The families of those killed on Mt Erebus in 1979 are asking for a special place where all 257 names can be together and where people can gather for reflection, prayer and special remembering. Photo R McPhail
A group advocating for a national memorial commemorating the 1979 Erebus air accident which killed all 257 on board is delighted its cause has been taken up by the government.
Prime Minister Jacinda Ardern on Tuesday paid tribute to the victims of the Erebus tragedy on the 38th anniversary of the disaster and says she will meet families to progress “a long-overdue” national memorial. Ms Ardern says a national memorial is appropriate and overdue.
“This is a tragedy that touched every corner of New Zealand and understandably remains raw for the families and friends of the crew and passengers who died that day. It was a moment in our history when all New Zealanders paused.
“I agree with the families that we should look to have a national memorial in place by the 40th anniversary in two years’ time. I will sit down with them and Air New Zealand and talk about how we do that.
“I know families and others have been seeking a national memorial for some years and it’s high time we as a nation formally recognised this tragic event. I believe it is the appropriate thing to do.
Meanwhile a voluntary group has been advocating for the past 18 months for a national memorial to the people who died in the November 28, 1979, Mt. Erebus crash of Air New Zealand McDonnell Douglas DC-10 ZK-NZP, Flight TE901.
The group has campaigned for a memorial to be ready for the 40th anniversary of the tragedy, still the Southern Hemisphere’s worst aviation accident.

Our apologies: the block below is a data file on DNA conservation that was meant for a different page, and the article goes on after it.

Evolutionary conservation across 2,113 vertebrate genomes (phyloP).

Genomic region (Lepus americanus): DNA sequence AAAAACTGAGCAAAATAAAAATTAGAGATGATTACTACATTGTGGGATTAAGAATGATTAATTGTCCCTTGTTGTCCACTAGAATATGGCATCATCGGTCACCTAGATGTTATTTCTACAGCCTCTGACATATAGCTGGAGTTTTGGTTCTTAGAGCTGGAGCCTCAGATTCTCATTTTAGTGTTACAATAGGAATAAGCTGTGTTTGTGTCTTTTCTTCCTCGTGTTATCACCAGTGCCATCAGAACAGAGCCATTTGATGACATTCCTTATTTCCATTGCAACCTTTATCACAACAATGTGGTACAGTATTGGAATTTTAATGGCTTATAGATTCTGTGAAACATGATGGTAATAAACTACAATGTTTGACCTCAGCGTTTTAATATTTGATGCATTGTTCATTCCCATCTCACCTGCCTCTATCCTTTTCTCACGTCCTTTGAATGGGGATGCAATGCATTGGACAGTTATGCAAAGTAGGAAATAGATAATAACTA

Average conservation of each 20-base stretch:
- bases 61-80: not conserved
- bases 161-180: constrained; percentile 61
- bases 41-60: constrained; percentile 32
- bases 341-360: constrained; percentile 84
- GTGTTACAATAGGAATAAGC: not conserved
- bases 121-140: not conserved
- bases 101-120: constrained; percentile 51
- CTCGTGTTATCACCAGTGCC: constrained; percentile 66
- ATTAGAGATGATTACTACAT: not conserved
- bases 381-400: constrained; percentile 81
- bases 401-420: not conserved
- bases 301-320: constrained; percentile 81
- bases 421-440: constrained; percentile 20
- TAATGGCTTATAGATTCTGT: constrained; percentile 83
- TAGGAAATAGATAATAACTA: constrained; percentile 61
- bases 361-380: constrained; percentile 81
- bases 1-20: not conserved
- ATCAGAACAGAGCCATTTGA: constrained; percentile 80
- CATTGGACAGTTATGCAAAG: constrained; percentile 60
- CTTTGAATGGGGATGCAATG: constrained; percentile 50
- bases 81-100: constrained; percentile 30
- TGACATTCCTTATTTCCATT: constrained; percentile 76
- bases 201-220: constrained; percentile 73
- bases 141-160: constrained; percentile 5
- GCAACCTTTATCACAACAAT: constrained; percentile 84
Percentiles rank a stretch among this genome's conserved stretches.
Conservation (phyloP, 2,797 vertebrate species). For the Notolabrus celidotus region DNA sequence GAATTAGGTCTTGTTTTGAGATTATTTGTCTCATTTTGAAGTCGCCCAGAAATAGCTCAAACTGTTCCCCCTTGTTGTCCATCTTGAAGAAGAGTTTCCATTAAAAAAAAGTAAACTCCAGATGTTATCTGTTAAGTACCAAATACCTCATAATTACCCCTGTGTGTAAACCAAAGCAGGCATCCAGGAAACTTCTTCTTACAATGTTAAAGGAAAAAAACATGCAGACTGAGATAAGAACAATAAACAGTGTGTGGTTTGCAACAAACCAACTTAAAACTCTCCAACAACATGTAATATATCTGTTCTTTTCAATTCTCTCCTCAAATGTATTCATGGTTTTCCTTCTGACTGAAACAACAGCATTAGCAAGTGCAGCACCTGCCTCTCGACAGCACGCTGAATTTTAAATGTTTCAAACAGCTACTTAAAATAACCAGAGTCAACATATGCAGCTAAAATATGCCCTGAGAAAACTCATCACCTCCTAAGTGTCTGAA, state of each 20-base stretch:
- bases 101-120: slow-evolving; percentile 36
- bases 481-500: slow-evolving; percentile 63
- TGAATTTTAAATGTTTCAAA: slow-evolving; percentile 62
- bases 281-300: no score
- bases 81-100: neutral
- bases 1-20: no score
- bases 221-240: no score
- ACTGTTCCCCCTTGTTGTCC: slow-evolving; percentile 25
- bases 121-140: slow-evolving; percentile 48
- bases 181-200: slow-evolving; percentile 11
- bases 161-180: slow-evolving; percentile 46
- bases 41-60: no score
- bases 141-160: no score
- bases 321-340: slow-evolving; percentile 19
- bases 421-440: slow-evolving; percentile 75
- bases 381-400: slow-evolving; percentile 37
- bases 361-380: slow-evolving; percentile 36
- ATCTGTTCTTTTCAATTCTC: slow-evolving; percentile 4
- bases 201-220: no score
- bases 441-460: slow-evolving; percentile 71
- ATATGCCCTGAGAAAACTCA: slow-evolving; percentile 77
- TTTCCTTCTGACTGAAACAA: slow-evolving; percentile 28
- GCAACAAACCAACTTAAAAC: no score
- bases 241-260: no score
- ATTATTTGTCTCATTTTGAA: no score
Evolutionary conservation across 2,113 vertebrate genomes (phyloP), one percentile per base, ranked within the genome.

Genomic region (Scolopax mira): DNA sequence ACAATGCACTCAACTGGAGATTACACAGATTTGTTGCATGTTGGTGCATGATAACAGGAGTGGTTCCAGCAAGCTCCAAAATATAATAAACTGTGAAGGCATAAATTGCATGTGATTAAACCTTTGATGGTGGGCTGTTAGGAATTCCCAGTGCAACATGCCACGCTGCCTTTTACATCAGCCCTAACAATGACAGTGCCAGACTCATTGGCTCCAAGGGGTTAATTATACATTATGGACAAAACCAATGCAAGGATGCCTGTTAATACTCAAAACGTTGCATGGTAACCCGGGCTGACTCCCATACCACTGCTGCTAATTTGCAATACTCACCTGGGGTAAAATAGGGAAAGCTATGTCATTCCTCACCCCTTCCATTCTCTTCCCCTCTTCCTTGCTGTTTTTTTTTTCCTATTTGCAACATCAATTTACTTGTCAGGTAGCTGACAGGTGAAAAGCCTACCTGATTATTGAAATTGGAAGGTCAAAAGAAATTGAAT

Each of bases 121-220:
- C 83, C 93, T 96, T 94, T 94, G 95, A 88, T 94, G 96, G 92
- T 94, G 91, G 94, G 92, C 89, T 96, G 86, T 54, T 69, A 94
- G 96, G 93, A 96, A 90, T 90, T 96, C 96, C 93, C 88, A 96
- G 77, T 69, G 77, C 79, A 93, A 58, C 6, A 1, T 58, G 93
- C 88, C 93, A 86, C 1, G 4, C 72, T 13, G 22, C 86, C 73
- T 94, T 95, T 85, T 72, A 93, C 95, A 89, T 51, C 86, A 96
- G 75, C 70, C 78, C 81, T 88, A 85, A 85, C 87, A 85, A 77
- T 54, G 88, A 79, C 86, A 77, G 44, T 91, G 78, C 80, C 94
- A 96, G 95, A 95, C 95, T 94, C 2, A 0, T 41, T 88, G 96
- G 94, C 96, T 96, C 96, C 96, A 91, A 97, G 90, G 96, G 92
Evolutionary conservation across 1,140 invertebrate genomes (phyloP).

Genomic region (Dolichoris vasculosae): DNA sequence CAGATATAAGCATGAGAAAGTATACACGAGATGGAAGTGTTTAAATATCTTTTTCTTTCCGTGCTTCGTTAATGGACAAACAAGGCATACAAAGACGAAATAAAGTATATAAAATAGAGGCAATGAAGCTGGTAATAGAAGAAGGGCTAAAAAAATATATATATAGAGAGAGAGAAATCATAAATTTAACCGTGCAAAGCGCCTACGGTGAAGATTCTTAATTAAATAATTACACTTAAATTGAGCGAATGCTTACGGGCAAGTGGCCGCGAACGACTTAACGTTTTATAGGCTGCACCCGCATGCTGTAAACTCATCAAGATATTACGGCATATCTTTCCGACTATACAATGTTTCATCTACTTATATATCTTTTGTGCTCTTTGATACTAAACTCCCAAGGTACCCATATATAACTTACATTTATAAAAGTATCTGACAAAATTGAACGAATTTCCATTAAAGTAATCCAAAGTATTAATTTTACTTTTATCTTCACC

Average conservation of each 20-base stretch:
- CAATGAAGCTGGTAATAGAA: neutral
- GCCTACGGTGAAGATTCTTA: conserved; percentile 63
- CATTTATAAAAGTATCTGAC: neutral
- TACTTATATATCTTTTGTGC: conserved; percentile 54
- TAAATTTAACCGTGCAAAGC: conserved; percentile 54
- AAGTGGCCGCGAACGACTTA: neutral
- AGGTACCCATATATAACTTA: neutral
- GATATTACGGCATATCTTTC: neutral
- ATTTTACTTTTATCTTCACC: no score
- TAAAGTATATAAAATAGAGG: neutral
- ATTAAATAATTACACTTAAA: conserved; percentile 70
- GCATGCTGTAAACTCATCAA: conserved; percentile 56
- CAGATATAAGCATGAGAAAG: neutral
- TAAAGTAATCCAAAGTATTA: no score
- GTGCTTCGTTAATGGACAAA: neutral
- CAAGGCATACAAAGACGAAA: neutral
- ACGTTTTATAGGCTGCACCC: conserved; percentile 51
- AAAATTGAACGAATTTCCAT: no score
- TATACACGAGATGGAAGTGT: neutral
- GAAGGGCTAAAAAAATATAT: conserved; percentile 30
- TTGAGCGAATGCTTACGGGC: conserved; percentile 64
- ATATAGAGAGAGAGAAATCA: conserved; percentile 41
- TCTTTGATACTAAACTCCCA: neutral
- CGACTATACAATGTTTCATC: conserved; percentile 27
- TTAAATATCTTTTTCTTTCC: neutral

Despite meetings in Wellington and Auckland, the group says there had been “little tangible progress” by the time of the elections “which has led to some frustration”.
Howick resident and spokesperson for the Erebus National Memorial, Rev Dr Richard Waugh, says the national memorial for New Zealand’s worst civil disaster has been too long coming.
“The announcement on the 38th anniversary of the accident is opportune and comes after nearly two years of advocacy work,” he said.
He appeared on TV3’s ‘The Project’ on Tuesday night “further discussing what this all means”.
“There is no time to lose advancing the memorial project for the 40th anniversary in 2019.”
He had earlier observed that compared to the responsiveness of central and local Government to the Canterbury Earthquake victims’ families and Pike River families, “it is a matter of deep regret that central Government has not responded more pastorally to the pleas of the thousands of people who remain affected by the Mt Erebus accident”.
Patron for the Erebus National Memorial project is Lady June Hillary whose husband, Peter Mulgrew, died in the accident.
“Our advisory group is in touch with many surviving spouses and siblings and other close family, some of whom live here in east Auckland,” Dr Waugh says.
Many are now aged in their 70s and 80s. “They are waiting for a proper national memorial to the air accident. Did the Government tell the Pike River families and the families of those who died in the Canterbury earthquakes to wait 25 or 40 or 50 years before any memorial? Of course not.” Dr Waugh says.
For further information email Rev Dr Richard Waugh at firstname.lastname@example.org